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  • Adventures of Ranger Rick: Elmo Armadillo has heard horrible news. Can he and the gang save the whole earth?

Adventures of Ranger Rick: Elmo Armadillo has heard horrible news. Can he and the gang save the whole earth?

Ranger Rick Raccoon flicked his fishing line into the lake, leaned back against a willow tree, and breathed deeply. The warm air was full of rich, earthy smells. And from all around, Rick could hear the little rustles and chirps and hums of animals scurrying and fluttering and buzzing about. Spring had come to Deep Green Wood.

He glanced over at his little friend Chester Chipmunk and frowned. Chester was supposed to be helping him by looking for fishing worms. But the chipmunk had lifted up an old log minutes ago and was still staring underneath it.


“Having any luck?” Rick asked impatiently.

Chester kept staring under the log. “This is so cool, Rick,” he said. “You wouldn’t believe how much is going on under this one measly log. There are centipedes, millipedes, pillbugs, a couple of snails, and who knows how many insects–even termites. The termites have a whole kingdom under here,” he said, smiling.

Rick chuckled softly to himself. He knew how much fun it was just to sit back and watch nature. The worms could wait, he decided.

He flicked his fishing line backward to recast it–and heard a “Hey!” behind him. It was Elmo Armadillo, with a fish hook stuck in a joint between two of the armor plates on his back–Rick’s hook.

“Sorry, Elmo,” Rick said, getting up to help.

“No time for that now,” Elmo said excitedly. He started walking quickly around Rick in tight little circles. As he walked, the fishing line began wrapping around Rick’s legs. Rick held on to his fishing pole and stared curiously at Elmo.

“We’ve got problems, big problems,” Elmo said. The more the armadillo paced, the more the fishing line wound around Rick.

“Hey, Elmo, stop moving,” Rick told him.

But Elmo wasn’t paying attention. “Get your bags packed,” he told Rick and Chester. “We have to go fast! ”

“Elmo!” Rick shouted as the fishing line wound tighter and tighter. “Stop! Just tell us what’s making you so upset.” And with that, the fishing line ran out-and both animals fell in a wrapped-together heap.

With Chester’s help, Elmo and Rick finally from the fishing line. But frantic.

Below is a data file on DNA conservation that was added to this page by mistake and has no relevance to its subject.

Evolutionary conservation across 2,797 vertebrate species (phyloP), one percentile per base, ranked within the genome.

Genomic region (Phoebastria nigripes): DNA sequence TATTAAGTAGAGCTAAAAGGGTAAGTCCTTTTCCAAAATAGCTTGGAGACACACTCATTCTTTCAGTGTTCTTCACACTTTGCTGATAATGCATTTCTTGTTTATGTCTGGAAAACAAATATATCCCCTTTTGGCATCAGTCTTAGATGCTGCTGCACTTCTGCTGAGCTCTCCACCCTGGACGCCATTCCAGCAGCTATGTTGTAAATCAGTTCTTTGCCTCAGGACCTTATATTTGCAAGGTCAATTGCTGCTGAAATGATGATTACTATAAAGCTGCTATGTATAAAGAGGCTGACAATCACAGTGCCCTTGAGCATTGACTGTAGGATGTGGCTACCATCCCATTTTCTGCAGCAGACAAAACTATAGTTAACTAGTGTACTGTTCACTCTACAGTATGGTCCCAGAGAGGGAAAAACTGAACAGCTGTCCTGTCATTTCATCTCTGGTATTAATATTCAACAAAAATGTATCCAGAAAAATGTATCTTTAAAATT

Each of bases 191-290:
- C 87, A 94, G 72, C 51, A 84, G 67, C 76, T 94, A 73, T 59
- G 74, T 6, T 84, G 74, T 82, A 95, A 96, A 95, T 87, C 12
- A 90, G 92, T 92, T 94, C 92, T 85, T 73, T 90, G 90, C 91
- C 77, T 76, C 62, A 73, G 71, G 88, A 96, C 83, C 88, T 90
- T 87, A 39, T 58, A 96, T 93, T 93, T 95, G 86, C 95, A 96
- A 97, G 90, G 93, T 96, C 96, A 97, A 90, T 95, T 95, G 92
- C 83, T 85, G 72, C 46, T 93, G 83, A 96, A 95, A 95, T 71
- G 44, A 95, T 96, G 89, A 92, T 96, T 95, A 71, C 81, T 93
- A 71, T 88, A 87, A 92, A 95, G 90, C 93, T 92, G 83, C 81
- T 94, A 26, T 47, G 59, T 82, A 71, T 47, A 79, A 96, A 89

“I don’t know where to begin!” the armadillo whined, pacing in circles again. Rick and Chester both pulled the fishing gear out of the way. “Almost all the rainforests have been cut down!” Elmo told them. “So all the animals are going to die–the lions, the tigers, the chickens….”

“The chickens?” Rick asked. “Elmo, I don’t think chickens are in any danger,” he began.

“Well, maybe I got the names wrong, but lots of animals are in trouble. And all the wetlands and oceans are gone. Or polluted. I forget which. But it’s really bad. Rick, we gotta do something,” he whimpered.

Chester gave Rick a look. “Who told you all this, Elmo?” Chester asked.

“Gus Grimace, the enviro news guy on the Channel 5 news. He says we have too much ozone. Or maybe it’s not enough. What are we going to do about the ozone, Rick?” Elmo asked.

“Elmo, slow down. You’re all mixed up. Yes, there are lots of environmental problems. But not everything is as bad as you think. And you don’t have to solve all of the Earth’s problems,” Rick said, patting the armadillo on his armored back.

“But Gus Grimace says. . . ” Elmo whined.

“I know it can be scary to hear lots of bad news about the environment,” Rick told him kindly. “But there are many folks trying to solve those problems. And there’s plenty of good news too. We all just need to do our part.” Elmo rubbed his chin in thought. “Do my part,” he mumbled. “Do my part. Yes! Rick, I’ll do it!” he shouted. And with that, he scurried off.

“Well,. that seems to have solved that,” Rick said, dusting off his paws.

“I wouldn’t be too sure,” Chester warned.

Two weeks later, Rick was playing “Blind Animal’s Bluff” with his friends Scarlett Fox, Becky Hare, and Chester. Rick was “It,” so he was wearing the blindfold. He could hear his friends giggling as he zigzagged around the meadow, trying to get his paws on one of them. Then he heard their cries of surprise as something raced by. It seemed to just miss hitting him.